Voyager Digital Stock Price Dumped 61% After Claiming That Three Arrows Capital Could “Void Debt”
Voyager Digital’s share price spiked after revealing a loan of nearly $700 million from Three Arrows Capital while the fund was falling into “default”.
Voyager Digital stock price dumped strongly
Toronto-based digital asset brokerage Voyager Digital has become the latest crypto firm to face solvency issues due to the recent crypto crash. On June 22, the company requested repayment of a loan from its troubled monopoly business Three Arrows Capital (3AC), announcing that it “may issue notice of default”.
On the evening of June 22, Voyager Digital announced that they are lending Three Arrows Capital $662 million including 15,250 BTC (worth about 312 million USD at the time of update) and 350 million USDC. The repayment period for the above two loans is June 24 and June 27.
Voyager’s share price fell more than 53.38% following the news.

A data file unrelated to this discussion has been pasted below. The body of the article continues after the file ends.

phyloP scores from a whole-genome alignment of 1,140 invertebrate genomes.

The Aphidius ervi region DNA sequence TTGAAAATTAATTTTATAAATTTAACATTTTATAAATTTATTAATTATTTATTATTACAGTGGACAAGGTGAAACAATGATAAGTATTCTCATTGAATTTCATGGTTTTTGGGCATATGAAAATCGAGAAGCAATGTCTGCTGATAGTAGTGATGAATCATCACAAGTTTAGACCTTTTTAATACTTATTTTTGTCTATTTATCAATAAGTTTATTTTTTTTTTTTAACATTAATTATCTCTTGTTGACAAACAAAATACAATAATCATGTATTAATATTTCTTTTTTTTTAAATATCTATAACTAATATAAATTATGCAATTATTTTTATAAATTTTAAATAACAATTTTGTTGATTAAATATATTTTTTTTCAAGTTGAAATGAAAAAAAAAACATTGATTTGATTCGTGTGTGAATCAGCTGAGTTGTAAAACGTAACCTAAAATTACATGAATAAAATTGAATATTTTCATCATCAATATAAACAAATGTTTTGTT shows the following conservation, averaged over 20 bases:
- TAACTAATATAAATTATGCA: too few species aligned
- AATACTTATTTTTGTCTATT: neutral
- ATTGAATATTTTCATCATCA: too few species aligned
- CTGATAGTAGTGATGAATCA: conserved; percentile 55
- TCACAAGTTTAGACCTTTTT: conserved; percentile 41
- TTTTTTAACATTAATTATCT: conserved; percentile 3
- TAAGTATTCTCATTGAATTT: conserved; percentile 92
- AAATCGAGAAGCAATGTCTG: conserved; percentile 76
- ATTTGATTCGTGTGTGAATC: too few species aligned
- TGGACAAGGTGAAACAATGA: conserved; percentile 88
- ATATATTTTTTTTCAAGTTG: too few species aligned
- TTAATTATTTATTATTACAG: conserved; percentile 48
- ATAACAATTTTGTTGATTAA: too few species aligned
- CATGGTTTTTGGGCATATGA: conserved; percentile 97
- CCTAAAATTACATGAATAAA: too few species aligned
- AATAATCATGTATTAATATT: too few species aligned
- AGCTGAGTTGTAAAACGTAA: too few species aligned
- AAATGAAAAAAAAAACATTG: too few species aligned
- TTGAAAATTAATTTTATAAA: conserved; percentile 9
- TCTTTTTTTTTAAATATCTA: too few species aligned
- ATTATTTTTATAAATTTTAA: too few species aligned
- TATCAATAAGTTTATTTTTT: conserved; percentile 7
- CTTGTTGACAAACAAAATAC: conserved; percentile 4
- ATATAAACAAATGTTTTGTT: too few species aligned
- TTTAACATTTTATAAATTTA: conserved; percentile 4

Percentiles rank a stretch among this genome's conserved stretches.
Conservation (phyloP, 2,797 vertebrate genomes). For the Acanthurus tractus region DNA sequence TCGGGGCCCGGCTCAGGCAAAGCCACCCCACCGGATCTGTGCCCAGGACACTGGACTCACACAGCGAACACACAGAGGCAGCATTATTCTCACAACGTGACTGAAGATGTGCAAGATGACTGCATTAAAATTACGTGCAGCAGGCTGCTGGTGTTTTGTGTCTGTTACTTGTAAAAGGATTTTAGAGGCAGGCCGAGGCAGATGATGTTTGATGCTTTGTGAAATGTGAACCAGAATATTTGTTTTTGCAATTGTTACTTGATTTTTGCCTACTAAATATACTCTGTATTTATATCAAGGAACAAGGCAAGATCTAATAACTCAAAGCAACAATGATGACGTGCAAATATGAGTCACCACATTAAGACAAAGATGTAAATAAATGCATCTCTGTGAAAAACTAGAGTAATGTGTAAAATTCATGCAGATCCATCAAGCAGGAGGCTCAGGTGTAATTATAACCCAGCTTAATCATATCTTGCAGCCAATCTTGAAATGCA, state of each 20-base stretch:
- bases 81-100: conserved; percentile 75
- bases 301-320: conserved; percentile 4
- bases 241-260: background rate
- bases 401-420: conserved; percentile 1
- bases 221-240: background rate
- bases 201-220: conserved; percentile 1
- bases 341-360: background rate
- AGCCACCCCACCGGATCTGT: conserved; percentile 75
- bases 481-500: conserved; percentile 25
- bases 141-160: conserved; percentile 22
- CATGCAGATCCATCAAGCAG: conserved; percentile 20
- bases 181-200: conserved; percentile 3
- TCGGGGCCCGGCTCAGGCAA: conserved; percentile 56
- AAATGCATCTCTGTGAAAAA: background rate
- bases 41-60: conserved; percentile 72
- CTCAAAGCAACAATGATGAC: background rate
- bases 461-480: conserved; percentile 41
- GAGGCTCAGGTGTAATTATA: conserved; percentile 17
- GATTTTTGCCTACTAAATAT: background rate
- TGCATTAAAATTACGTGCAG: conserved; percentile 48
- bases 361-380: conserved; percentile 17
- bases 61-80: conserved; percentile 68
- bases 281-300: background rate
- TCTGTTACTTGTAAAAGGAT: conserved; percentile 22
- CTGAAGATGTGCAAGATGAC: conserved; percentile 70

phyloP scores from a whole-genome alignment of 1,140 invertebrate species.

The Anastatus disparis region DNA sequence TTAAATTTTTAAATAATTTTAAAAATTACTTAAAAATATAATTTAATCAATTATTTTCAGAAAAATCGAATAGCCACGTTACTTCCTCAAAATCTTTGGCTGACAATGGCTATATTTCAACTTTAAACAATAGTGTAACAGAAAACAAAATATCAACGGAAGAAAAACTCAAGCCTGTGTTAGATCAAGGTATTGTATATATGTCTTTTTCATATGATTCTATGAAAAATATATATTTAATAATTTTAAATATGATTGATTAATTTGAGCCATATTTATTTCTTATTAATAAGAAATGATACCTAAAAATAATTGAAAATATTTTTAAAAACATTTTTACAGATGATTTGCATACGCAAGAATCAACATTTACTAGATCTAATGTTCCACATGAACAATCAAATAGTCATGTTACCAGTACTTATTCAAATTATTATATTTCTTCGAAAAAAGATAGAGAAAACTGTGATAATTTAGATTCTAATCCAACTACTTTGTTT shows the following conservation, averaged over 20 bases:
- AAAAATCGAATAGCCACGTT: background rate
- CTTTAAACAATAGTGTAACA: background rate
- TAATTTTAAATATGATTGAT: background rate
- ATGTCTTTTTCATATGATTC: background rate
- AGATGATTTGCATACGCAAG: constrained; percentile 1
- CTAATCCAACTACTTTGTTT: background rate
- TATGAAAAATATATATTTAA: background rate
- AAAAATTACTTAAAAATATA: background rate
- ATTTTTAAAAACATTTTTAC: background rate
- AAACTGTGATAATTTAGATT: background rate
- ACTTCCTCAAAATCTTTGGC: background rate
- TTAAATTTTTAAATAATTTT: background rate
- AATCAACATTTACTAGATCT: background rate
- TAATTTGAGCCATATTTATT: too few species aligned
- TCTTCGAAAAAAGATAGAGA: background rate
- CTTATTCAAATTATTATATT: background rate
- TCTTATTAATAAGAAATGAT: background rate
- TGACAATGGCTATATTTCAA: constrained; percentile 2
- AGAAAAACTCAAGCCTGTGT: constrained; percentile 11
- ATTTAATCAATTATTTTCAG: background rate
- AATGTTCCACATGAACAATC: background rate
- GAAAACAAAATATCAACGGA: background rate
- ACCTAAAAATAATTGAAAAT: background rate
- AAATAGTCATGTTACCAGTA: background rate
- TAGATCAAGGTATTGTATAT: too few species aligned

Voyager initially requested a refund of US$25 million from the Singapore-based hedge fund on June 24 before later demanding a full refund of USDC and BTC balances on June 27, it’s not sure what to expect.
“The company cannot assess at this time how much money it will be able to recover from 3AC,”Voyager said in a press release.
The fact that Voyager Digital is in this situation comes from the need to generate profits to compensate users for depositing money on the platform. While it is primarily known as an exchange where users can trade different types of tokens, Voyager also pays users interest rates as high as 9%. Naturally, the company would need to generate returns in excess of these amounts to generate those profits.
Today’s announcement represents an escalation in the company’s battle to gain a solid financial footing amid market turmoil. The exchange was able to secure a revolving line of credit from Alameda Ventures, a quantitative trading firm founded by billionaire FTX CEO Sam Bankman-Fried.
In fact, Bankman-Fried became a lender of last resort this past week, when FTX agreed to provide BlockFi with $250 million in revolving credit after the company said it would lay off about 20% staff. Bankman-Fried has positioned itself as a crypto savior for struggling companies.
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